What Tutoring Services are Available?
I offer reading and writing tutoring using proven multi-sensory, Orton-Gillingham based processes. These explicit strategies build phonemic awareness, reading fluency, word recogniton, comprehension, spelling. and writing skills. I use a variety of multi-sensory strategies, materials and programs, depending on each struggling reader’s needs. These may include, but are not limited to: Lindamood Bell LiPS® Program, Lindamood Bell Seeing Stars®, Lindamood Bell Visualizing and Verbalizing®, PRIDE Reading Program®, Step-Up to Writing®, and Handwriting Without Tears®.
READING: Phonemic Awareness, Phonics
What is Phonemic Awareness?
Phonemic awareness is understanding that words are made up of sounds and being able to hear, recognize and manipulate the individual sounds (phonemes) that make up a word. It is primarily an auditory skill, and is critical to reading and spelling success. It is the building block for reading!
What is Phonics?
Phonics is the connection between letter symbols (graphemes) and sounds. Readers use phonics to sound out (decode) unknown words.
What are signs of poor phonemic awareness & phonics?
- adds, omits, substitutes, or reverses sounds in words when speaking, reading or spelling
- difficulty judging sounds within words
- struggles with blending sounds, decoding (sounding words out), spelling, and syllabication (breaking /chunking words into parts)
- avoids reading and is reluctant to read aloud
- combines auditory, visual, and motor information, so the reader can use this multisensory feedback to judge and compare the sequence of sounds within words
- develops a process to determine whether what they say matches what they see, enabling them to become self-correcting readers and speller
READING: Symbol Imagery, Fluency
What is Symbol Imagery?
Symbol imagery is being able to picture, or visualize, the individual letters and sounds of a word in your mind, and compare this picture to what is actually printed on the page. Symbol imagery allows a person to self-monitor and self-correct rapidly.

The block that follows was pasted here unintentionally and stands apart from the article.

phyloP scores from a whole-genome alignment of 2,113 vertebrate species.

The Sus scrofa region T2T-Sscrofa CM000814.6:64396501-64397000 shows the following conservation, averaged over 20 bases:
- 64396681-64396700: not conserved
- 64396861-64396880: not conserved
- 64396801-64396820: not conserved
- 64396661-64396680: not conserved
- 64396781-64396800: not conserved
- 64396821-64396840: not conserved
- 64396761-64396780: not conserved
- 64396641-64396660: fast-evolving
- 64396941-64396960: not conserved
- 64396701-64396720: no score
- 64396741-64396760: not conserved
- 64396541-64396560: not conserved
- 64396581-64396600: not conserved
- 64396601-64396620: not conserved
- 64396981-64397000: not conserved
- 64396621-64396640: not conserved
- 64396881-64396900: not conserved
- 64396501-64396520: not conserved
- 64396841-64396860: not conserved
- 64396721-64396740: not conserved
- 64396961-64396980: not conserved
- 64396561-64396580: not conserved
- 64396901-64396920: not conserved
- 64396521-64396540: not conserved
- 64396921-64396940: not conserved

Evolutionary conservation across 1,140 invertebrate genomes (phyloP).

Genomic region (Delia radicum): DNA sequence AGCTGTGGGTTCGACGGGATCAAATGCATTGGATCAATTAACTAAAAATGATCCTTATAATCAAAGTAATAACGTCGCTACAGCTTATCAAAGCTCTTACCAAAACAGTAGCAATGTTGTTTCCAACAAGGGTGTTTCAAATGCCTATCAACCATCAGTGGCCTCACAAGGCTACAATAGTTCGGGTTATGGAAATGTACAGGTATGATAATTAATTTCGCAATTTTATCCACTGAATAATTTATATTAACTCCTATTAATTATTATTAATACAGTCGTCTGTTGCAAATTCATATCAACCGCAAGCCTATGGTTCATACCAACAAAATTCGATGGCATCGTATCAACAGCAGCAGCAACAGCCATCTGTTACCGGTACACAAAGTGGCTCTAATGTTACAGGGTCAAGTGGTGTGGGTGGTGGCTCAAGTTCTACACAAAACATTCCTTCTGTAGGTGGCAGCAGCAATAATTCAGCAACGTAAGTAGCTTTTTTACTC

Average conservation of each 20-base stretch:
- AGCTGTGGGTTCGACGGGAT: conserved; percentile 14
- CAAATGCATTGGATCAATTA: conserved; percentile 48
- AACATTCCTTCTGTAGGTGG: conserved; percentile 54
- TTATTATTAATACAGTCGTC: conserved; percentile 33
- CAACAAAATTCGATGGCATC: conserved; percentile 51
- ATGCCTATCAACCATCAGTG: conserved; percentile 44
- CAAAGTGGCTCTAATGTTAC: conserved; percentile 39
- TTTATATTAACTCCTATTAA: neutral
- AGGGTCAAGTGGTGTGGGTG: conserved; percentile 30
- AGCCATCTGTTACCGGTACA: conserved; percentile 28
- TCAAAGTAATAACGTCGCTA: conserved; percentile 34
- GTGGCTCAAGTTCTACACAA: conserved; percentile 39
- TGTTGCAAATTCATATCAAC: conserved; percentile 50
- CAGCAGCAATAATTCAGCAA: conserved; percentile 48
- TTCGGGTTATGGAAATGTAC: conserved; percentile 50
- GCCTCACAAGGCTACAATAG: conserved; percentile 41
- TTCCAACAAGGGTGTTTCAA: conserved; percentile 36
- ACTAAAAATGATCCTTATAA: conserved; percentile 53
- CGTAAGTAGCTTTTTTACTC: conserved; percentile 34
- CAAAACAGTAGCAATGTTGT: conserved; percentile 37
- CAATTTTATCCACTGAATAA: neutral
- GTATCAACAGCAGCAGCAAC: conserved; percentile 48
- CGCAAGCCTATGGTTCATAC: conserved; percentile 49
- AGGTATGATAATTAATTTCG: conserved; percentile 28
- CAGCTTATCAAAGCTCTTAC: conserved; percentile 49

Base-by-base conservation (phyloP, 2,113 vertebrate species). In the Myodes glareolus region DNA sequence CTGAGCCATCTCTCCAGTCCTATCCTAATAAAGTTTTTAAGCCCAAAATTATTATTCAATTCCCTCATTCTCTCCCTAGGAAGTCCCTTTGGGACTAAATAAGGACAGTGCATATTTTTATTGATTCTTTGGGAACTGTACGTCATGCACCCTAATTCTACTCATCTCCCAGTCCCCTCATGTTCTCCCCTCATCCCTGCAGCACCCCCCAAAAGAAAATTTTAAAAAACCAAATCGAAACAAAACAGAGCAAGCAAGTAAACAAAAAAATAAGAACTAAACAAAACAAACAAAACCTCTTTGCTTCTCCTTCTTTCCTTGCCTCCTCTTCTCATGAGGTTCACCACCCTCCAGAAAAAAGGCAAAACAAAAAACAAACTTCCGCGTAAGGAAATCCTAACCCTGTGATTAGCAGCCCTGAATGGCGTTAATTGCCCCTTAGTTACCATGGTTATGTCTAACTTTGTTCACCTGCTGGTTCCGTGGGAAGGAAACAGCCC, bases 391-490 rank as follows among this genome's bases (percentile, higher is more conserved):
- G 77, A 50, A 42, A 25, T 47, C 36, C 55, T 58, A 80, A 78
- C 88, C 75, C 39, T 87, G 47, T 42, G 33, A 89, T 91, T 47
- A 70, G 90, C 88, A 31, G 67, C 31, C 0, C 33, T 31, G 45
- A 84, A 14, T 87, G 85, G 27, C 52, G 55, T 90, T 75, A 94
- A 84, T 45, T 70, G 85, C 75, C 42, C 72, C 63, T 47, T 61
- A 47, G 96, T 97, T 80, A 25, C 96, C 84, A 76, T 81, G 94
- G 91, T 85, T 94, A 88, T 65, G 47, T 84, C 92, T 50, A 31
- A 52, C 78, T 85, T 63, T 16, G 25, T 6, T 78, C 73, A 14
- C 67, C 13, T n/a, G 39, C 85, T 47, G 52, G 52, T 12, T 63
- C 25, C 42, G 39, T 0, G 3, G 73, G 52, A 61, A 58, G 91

What are signs of poor symbol imagery?
- difficulty recognizing and remembering basic sight-words (all of those most-used words that just don’t play fair)
- poor spelling
- slow reading (poor reading fluency)
- improved spelling (orthographic awareness)
- more rapid word-reading and self-correction
- improved reading fluency
- improved reading comprehension
“If I can’t picture it, I can’t understand it.” Albert Einstein
What is Concept Imagery?
Concept imagery is the processing skill of “picturing.” It’s being able to make mental pictures of things and ideas, and creating a whole image (gestalt) out of all the parts or details. An underlying cause of language comprehension problems, whether oral or written, is poor concept imagery.
What are signs of poor comprehension and concept imagery difficulties?
- struggles with remembering what is heard or read
- information seems to “go in one ear and out the other”
- recalls a few details, but the big picture gets missed
- trouble understanding and following oral directions
- seems scattered and has a hard time getting to the point
- may have been labeled as having an attention problem or “not trying”
How does developing Concept Imagery strategies help with comprehension?
- teaches “how” to comprehend oral and written language
- teaches how to get the “big picture”
- teaches how to combine non-verbal and verbal information
- teaches how to sequence ideas, infer, predict, and evaluate
- teaches how to remember what is read
- improves reading and listening comprehension, memory, oral vocabulary, higher order thinking skills, and writing.
WRITING: Spelling, Dysgraphia, Writing Process
Why does writing seem so difficult for my child?
Writing is one of the most challenging skills individuals must master. It requires putting together the motor process of handwriting, sound-symbol association with spelling, vocabulary, grammar, organizing language into coherant written thoughts, and a wide variety of writing styles and audiences.
What are signs of writing difficulties and dysgraphia?
- struggles to spell
- simple and unorganized writing
- feels blocked or frustrated when writing
- messy handwriting and difficulty with letter formation, spacing and placement
- cramped grip
- rushes through written assignments
- loves to talk but hates to write
What should explicit writing strategies include?
- orthographic coding (spelling)
- creating and organizing ideas
- composing meaningful sentences and paragraphs
- revising and editing work independently
- following grammatical conventions
- opportunities to practice and apply explicit strategies